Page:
Philadelphia Praise Center is a family to its members and they seem to have a bond that not many other Mennonite churches have. I think what draws people to church, especially a Mennonite church, is the sense of stability, which is something the members of PPC do not have. At any moment a family or a member of a family may be deported and the church must gather together and deal with that. I think in knowing that at any moment a church member may have to leave gives the congregation the ability to outwardly show their love more easily. They must give everything today because it could all be gone tomorrow. This is a valuable lesson we could all learn from the congregation of Philadelphia Praise Center.I spent a good part of my afternoon participating in a workshop called, “Rooted in Service”. I chose to participate in this particular workshop because I believe service is a fantastic way to spread the love of Christ. You can tell people about Christ and his teachings all you want, but they won’t believe you until you actually show them through your actions and the way you live your life. I was given the unique opportunity to spend this afternoon workshop talking with Dan Umstead. Dan uses his gifts to spread his ministry through Kingdom Builders Construction. As he was telling me a little about his ministry I was struck by the sacrifices he has made in order to live his faith outwardly. Through my afternoon of service I learned two major things. First I saw how little things can make a big difference and it is important that we do them. By taking the time to rake leaves in a few people’s yards our service group was able to make a handful of people happy. We provided them with the ability to have their yard clean again and hopefully they were able to see the light of Christ through our actions. The second thing I learned was through a conversation with Dan. He explained to me that giving and receiving requires a two-way relationship. If just one person is giving but not receiving, or vice versa, that relationship will not last. Only through the balance of give and take will a relationship be lasting.Before I knew it the day was being wrapped up in a closing worship service. We were all gathered together again to listen, sing, and praise God one last time that day. During the service I found myself reflecting on the impactful events of the day, the lessons I learned, and most of all the people I met.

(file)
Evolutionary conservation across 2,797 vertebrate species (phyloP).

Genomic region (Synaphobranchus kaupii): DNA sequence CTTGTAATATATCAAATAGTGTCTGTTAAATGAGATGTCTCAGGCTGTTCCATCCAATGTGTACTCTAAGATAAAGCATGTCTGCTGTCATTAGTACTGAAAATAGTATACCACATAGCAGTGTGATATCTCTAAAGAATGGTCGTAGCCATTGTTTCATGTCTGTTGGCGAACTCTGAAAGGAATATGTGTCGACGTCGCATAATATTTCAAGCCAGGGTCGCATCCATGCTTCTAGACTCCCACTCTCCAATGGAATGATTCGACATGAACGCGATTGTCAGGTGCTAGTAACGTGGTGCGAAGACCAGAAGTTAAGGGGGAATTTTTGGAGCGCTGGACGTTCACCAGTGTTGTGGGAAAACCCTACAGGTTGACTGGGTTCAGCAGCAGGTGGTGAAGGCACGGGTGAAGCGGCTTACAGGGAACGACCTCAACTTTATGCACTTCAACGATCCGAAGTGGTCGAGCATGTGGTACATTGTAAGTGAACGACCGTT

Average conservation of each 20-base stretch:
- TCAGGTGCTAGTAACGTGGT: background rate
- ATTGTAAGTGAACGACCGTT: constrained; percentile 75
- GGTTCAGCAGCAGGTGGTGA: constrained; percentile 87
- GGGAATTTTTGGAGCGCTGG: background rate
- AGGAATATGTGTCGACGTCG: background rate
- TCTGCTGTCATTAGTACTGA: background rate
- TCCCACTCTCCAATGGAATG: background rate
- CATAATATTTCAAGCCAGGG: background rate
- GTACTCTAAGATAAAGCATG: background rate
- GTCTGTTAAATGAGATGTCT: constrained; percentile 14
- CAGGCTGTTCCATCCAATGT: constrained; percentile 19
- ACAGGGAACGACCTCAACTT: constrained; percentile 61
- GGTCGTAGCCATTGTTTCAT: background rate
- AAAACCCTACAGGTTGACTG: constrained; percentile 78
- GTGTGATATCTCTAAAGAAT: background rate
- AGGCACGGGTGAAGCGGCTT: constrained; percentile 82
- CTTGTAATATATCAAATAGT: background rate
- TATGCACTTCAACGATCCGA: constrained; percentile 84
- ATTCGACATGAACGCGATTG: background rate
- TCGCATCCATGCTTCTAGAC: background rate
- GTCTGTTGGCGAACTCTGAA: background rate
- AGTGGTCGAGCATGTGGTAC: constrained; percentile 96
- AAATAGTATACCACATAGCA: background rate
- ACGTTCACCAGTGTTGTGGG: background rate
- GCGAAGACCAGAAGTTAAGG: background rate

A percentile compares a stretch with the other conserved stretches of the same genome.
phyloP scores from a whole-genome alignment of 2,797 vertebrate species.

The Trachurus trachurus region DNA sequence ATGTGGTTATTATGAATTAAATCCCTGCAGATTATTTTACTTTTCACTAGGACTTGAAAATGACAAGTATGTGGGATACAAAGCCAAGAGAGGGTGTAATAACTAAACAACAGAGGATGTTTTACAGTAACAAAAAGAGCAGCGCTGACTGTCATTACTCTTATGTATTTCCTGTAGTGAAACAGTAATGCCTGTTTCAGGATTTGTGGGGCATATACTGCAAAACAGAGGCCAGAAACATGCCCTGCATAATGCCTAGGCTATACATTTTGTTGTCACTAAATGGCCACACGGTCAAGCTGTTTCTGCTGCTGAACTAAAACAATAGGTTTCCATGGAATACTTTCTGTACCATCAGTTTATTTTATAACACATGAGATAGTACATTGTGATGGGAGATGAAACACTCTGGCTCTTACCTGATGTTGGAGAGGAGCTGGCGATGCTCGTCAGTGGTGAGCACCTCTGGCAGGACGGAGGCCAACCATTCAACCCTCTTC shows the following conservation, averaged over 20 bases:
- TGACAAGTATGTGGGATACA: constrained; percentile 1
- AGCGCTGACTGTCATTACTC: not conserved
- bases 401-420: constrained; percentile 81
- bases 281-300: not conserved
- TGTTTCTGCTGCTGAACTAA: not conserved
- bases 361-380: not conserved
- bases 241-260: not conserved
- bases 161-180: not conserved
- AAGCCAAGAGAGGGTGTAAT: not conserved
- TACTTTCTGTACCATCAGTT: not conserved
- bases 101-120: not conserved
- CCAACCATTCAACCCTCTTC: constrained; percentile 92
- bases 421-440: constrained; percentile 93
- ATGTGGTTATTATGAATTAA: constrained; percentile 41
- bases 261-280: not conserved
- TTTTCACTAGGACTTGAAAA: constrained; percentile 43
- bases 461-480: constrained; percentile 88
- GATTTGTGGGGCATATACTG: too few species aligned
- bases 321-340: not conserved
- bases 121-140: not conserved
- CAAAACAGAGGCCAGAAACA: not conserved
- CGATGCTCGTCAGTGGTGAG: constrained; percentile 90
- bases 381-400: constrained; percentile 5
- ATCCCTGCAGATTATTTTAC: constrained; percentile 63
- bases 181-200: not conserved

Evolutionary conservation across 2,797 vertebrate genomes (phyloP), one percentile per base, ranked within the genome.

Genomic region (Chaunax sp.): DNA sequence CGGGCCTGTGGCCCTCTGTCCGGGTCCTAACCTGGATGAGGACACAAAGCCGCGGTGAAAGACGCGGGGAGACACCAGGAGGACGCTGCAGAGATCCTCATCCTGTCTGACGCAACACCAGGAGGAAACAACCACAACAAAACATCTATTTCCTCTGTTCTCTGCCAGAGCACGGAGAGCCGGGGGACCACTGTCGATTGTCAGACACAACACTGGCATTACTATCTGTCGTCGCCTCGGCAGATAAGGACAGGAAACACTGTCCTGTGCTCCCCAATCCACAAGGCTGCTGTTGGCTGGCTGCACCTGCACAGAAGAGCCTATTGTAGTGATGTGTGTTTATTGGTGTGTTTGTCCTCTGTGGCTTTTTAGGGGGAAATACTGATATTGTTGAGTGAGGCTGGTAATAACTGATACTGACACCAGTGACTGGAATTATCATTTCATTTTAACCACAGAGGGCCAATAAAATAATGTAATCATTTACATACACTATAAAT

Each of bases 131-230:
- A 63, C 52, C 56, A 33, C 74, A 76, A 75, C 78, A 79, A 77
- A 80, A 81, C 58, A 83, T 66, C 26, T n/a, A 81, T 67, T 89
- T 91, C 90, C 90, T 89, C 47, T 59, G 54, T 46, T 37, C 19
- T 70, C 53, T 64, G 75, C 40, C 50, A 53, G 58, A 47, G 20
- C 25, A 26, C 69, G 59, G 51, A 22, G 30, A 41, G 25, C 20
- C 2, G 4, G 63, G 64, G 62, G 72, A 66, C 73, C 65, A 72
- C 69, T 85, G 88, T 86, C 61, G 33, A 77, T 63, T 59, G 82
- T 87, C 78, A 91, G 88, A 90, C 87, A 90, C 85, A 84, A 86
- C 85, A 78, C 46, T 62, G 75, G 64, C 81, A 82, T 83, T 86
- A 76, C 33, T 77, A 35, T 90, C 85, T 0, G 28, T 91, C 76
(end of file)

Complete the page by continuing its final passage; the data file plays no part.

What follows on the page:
I learned that leadership qualities can be found in anyone, It doesn’t take a specific type of person to emerge as a leader. I believe that introverts possess one of the most important qualities of a leader: the ability to lead by example. It is important to sacrifice ourselves for the benefit of others, to give and receive so that our relationships with others may stay alive. God may also throw things at us that we struggle with, but through the love and care of our brothers and sisters we can continue to have hope and faith.Together, as leaders, we crossed borders, we pushed ourselves, we inspired others, we grew, and we “fanned into flame the spiritual gifts God gave us. At the end of our event there was a table with many lit candles on it and one larger candle in the center. Marlene Frankenfield closed our event with the following words and as she spoke these words she raised up the largest candle into the air and blew it out. This was used as a symbol of our faith and how we should be as a flame by spreading our faith. May Marlene’s words be a challenge for all of us–“The light of God is not extinguished for it is in you.”Kayla Benner was part of the planning team for the special one-day youth retreat in Philadelphia, planned collaboratively by members a team of Philadelphia Anabaptist leaders along with Franconia Conference and Eastern District Conference including Barbara Moses (Philadelphia Mennonite High School), Dan Umstead (Kingdom Builders Construction), Joe Hackman (Salford Mennonite Church), Scott Benner (Eastern District Conference), Marlene Frankenfield (Franconia Conference), Andrew Huth (Ambler Mennonite Church), Maria Byler and Adrian Suryajaya (Philadelphia Praise Center). In the city, the youth worked with various churches and partnerships including Oxford Circle Mennonite Church, Philadelphia Mennonite High School, Germantown Mennonite Historic Trust.